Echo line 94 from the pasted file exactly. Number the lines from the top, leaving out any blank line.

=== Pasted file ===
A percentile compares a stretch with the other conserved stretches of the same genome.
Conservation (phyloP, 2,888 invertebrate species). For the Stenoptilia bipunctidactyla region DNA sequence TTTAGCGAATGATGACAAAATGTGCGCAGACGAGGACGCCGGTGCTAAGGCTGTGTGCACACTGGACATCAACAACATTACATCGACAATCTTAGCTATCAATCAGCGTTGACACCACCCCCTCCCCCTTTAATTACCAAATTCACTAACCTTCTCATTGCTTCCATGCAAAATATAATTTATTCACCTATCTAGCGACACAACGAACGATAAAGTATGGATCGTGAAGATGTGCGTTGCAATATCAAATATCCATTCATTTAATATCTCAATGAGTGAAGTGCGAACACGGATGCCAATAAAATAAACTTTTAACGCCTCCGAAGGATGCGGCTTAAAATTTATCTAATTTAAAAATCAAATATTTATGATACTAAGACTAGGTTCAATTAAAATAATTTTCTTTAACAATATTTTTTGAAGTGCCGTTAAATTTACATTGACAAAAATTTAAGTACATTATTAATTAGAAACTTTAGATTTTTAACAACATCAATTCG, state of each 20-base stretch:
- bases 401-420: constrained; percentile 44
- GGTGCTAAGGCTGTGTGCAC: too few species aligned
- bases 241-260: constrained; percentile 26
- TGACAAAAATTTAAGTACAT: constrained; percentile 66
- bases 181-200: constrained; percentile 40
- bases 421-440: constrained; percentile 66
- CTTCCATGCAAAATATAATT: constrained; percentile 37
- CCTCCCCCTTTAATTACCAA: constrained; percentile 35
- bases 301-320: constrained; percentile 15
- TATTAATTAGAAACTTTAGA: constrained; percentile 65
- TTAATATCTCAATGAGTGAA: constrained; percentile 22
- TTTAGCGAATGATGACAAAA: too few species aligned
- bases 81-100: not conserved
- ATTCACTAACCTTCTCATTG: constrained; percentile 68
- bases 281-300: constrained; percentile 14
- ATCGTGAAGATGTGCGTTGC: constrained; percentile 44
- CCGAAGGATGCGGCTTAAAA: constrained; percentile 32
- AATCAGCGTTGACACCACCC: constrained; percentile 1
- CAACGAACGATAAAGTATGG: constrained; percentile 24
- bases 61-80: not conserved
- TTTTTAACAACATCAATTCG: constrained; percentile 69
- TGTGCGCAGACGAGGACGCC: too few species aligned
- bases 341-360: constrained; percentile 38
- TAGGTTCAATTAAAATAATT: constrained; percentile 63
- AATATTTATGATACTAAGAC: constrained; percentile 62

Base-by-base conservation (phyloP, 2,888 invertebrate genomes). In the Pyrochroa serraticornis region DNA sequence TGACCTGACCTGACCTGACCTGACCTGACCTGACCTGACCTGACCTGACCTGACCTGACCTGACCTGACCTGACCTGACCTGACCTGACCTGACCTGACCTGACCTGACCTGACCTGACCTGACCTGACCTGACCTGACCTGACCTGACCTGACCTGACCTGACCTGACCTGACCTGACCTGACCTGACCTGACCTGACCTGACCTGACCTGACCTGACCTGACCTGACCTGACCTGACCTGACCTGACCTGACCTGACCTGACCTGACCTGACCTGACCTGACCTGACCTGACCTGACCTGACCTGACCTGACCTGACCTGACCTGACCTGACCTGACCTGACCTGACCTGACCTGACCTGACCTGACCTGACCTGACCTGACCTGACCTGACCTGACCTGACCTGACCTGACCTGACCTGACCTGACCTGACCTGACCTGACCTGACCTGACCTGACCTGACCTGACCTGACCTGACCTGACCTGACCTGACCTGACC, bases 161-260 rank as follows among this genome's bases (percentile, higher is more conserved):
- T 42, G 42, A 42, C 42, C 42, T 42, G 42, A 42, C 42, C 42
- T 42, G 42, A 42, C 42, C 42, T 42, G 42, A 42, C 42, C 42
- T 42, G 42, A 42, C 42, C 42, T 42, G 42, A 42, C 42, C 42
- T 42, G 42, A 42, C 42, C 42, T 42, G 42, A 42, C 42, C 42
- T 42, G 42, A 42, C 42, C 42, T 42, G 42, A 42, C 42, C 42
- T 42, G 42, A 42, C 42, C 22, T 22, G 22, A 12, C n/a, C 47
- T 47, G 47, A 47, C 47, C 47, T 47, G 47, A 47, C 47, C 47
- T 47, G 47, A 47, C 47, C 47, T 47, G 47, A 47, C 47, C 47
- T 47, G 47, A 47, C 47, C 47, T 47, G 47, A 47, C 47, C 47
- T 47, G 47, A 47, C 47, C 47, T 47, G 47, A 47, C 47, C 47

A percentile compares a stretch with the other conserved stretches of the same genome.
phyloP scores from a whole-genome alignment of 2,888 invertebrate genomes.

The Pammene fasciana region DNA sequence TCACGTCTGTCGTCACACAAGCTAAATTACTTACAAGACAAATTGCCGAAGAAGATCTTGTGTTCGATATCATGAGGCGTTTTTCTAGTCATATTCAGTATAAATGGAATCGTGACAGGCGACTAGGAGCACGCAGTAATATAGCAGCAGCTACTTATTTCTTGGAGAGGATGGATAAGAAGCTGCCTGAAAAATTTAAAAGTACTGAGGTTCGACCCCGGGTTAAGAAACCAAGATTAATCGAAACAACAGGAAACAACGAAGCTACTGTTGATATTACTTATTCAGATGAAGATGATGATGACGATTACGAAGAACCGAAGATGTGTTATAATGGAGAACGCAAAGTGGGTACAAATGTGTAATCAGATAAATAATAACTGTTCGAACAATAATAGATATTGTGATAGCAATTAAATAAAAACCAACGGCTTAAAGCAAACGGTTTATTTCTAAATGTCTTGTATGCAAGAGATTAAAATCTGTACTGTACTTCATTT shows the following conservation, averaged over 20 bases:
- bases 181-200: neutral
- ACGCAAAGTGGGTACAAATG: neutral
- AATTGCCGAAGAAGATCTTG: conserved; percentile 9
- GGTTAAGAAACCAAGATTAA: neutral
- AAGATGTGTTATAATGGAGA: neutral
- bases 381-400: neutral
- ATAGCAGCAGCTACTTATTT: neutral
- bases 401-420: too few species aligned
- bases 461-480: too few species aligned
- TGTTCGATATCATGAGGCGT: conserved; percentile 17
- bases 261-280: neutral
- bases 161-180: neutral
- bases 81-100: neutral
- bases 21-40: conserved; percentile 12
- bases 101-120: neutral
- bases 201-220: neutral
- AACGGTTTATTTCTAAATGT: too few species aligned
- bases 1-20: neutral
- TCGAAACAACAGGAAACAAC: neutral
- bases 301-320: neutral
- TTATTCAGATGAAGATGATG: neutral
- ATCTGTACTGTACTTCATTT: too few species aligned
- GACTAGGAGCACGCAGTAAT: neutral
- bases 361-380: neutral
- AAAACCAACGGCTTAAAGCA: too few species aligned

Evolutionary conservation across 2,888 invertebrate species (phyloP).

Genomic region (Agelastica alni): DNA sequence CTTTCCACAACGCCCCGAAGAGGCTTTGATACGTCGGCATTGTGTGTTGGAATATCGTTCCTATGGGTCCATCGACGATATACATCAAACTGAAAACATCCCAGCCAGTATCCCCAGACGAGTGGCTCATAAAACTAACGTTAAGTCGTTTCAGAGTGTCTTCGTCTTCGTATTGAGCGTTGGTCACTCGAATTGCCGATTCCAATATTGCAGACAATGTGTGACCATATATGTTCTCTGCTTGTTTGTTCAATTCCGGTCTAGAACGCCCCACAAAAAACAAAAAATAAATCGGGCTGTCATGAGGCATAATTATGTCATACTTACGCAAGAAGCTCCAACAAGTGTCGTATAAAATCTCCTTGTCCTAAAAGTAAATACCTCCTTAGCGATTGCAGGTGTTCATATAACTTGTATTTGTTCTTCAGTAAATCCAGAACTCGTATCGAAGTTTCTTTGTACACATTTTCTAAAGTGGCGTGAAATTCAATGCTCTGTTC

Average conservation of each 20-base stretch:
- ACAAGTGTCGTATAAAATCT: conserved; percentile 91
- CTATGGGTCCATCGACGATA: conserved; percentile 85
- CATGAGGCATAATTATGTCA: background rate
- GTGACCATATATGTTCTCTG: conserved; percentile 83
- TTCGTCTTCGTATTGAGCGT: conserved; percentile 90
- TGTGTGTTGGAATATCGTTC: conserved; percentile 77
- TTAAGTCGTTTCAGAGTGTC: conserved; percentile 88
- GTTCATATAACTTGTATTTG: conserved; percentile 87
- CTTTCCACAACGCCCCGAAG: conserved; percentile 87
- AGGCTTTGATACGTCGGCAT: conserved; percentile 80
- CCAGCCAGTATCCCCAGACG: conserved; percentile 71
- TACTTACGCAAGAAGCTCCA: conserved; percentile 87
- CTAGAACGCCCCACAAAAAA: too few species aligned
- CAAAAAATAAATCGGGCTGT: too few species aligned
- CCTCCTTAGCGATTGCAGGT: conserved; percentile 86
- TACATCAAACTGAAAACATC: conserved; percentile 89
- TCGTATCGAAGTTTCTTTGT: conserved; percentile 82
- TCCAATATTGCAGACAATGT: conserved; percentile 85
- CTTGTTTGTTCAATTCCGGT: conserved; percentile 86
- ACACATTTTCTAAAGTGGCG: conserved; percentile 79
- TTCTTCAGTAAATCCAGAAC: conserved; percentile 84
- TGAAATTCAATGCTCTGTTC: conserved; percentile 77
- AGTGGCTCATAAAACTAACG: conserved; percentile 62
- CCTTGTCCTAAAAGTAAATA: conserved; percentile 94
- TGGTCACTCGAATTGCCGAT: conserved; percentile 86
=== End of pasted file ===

- TGGTCACTCGAATTGCCGAT: conserved; percentile 86